The pandemic changed how people are using space overall, and a lot has changed since Brite’s space was designed a decade ago, says Rick Stockburger, president and CEO. Before the Ultium Cells plant opened, it used Brite’s facilities for training groups of new employees.

“We’ve seen a lot of changes in people’s patterns and how they want to utilize our facilities,” Stockburger says. As now configured, the space isn’t conducive to the type of large groups that have been using the incubator building – which currently loses Brite around $100,000 per year to operate – for training. The renovation is intended to reconfigure the building to make it more conducive for leasing and bringing in additional revenue.

Gilchrist reports the city has received “great interest from organizations and companies that do want to move into office space downtown.” She says she gets emails daily from interested parties, but the city wants to make sure they have the financial resources to execute their plans and are not simply relying on any incentives the city might offer.

Negotiations are in progress between Platz Realty Group and a potential tenant for the former St. Vincent dePaul dining hall downtown that will be a “phenomenal addition to downtown,” she says.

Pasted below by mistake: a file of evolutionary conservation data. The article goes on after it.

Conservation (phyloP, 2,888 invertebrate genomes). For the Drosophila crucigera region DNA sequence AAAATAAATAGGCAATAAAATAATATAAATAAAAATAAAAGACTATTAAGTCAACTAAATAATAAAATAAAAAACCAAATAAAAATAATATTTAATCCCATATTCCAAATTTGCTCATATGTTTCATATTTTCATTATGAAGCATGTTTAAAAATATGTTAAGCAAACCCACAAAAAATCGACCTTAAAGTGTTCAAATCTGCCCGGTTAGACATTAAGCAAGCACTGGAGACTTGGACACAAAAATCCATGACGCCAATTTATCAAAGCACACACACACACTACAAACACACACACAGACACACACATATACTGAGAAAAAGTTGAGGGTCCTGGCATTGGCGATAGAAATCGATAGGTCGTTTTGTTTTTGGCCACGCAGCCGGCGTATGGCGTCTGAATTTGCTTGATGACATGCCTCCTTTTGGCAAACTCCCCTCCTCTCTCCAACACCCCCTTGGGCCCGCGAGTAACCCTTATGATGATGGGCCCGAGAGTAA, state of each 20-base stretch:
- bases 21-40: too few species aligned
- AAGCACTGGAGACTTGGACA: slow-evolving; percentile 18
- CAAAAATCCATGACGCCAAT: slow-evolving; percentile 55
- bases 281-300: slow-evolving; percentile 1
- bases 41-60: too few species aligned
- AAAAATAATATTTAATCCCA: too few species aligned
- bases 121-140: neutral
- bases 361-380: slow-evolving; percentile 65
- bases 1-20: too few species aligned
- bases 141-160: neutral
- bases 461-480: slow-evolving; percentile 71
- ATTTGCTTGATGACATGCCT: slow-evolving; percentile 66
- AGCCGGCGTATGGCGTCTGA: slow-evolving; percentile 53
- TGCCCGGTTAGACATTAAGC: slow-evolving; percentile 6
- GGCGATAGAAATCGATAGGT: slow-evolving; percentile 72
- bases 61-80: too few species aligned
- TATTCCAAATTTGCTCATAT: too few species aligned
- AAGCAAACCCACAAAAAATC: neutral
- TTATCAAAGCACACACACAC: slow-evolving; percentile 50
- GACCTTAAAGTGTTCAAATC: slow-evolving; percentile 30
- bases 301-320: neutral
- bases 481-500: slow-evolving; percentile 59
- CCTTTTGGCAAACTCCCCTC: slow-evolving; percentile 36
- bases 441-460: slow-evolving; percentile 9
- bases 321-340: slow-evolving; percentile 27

Tharp says 6 W. Federal’s owner is offering “crazy rent incentive packages” to lease space. The market “comes in waves” and is “a lot better than it was a year ago but still not where it needs to be by any means,” she remarks.

Marvin points to several elements that could stimulate downtown leasing activity, including assurance of a safe working environment, offering tax incentives, making sure necessities such as housing, restaurants, greenspace and entertainment are available, and cleaning up inner-city buildings and removing blight.

“All of these items drive people to downtown from a living and working perspective,” he says.

Pictured at top: Jenna Tharp stands on the ornate balcony at the north end of the former Chase Bank building in Youngstown. An events venue is planned for the space.